Crossing data indicate that different Wolbachia strains
can have different modification–rescue mechanisms31.
Crosses between different strains can therefore sometimes result in bidirectional incompatibility, whereas
crosses between infected males and uninfected females
yield unidirectional incompatibility. A recent study37, in
which Wolbachia from different Drosophila species were
transferred into a common host genotype (Drosophila
simulans), indicated that there is a complex relationship
between the ability of one Wolbachia type to rescue the
modification caused by another Wolbachia type. one
Wolbachia type may either fully or partially rescue the
modification caused by a different Wolbachia variant, or
may not do so at all. The authors suggest that rather than
only using a simple one-locus modification and rescue
model, individual Wolbachia strains can have more than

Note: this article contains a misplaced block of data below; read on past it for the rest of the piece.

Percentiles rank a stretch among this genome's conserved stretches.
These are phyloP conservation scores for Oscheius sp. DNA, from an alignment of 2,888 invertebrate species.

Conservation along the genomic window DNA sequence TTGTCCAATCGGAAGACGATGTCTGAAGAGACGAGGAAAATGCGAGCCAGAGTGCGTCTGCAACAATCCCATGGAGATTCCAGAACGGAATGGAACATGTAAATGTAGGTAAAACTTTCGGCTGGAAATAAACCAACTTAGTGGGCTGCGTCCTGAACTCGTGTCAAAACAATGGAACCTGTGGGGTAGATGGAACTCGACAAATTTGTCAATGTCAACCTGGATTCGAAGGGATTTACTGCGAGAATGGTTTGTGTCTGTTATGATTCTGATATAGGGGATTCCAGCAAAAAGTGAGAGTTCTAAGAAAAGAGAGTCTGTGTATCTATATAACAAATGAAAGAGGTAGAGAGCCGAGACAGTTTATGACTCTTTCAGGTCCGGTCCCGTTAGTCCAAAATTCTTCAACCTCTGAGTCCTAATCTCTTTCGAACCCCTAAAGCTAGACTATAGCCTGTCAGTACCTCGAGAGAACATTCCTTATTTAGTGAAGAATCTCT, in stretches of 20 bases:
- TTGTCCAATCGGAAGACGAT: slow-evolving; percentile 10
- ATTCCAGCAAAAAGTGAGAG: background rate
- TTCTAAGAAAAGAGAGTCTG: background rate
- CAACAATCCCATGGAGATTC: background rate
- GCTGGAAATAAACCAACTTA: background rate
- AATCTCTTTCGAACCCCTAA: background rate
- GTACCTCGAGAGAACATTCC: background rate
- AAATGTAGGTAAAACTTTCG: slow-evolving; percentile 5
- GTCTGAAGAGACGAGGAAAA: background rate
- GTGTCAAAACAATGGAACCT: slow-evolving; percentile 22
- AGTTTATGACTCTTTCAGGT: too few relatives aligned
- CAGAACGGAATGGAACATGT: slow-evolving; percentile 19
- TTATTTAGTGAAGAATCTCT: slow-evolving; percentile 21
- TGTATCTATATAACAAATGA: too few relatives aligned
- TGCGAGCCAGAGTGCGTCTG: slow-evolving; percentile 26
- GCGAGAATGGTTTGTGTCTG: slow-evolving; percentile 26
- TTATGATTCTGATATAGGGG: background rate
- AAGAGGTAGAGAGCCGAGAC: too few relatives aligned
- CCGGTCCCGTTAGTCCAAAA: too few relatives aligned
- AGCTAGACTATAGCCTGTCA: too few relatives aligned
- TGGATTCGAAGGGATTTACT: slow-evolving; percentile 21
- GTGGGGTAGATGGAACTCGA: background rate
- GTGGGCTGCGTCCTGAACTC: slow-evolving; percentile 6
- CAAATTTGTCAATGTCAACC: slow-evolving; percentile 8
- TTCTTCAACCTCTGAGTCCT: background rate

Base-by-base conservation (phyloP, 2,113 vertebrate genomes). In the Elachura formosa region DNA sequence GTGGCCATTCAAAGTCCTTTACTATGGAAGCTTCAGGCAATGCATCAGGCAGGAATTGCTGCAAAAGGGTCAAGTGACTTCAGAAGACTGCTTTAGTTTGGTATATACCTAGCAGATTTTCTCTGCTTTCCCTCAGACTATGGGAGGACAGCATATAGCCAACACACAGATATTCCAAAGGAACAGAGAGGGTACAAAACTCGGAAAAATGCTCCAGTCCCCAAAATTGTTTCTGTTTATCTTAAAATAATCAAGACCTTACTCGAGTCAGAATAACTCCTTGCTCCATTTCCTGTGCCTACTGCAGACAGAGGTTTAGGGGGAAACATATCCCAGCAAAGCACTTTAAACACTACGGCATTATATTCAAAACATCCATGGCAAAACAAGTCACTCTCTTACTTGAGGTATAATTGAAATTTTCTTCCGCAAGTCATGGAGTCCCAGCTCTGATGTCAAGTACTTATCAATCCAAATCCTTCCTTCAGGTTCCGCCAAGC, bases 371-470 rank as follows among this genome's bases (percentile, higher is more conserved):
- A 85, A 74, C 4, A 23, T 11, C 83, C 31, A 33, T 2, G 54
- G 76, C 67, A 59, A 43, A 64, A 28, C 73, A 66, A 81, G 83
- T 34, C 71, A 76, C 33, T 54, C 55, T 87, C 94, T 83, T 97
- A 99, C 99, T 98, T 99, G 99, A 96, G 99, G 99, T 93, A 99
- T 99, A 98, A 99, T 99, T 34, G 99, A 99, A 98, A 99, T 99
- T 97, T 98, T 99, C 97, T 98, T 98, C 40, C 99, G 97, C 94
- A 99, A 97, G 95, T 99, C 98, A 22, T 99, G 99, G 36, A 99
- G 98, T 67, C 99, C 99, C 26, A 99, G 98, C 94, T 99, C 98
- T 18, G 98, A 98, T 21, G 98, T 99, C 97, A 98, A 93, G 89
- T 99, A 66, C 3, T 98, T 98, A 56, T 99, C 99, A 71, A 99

one modification–rescue type. There is also evidence to
indicate that the genotype of the host can influence the
level and form of Ci, as at least one Wolbachia variant was
unable to fully rescue the modification that it induced
after transfer into a novel host species, which constituted
a so-called ‘suicide’ infection37. However, despite extensive
studies, the mechanism of Ci remains unknown.
Parthenogenesis induction. Wolbachia-induced female
parthenogenesis (thelytoky) is less common than Ci,
and so far has only been documented in species with
arrhenotokous development (in which males develop
from unfertilized eggs), such as mites, hymenopterans
(for example, wasps) and thrips38–40. instead of producing
sons from unfertilized eggs, infected females produce
daughters, which unlike males are able to transmit the
bacteria to their offspring. like Ci, Wolbachia-induced
parthenogenesis is caused by disruption of the cell cycle
during early embryonic development, which results in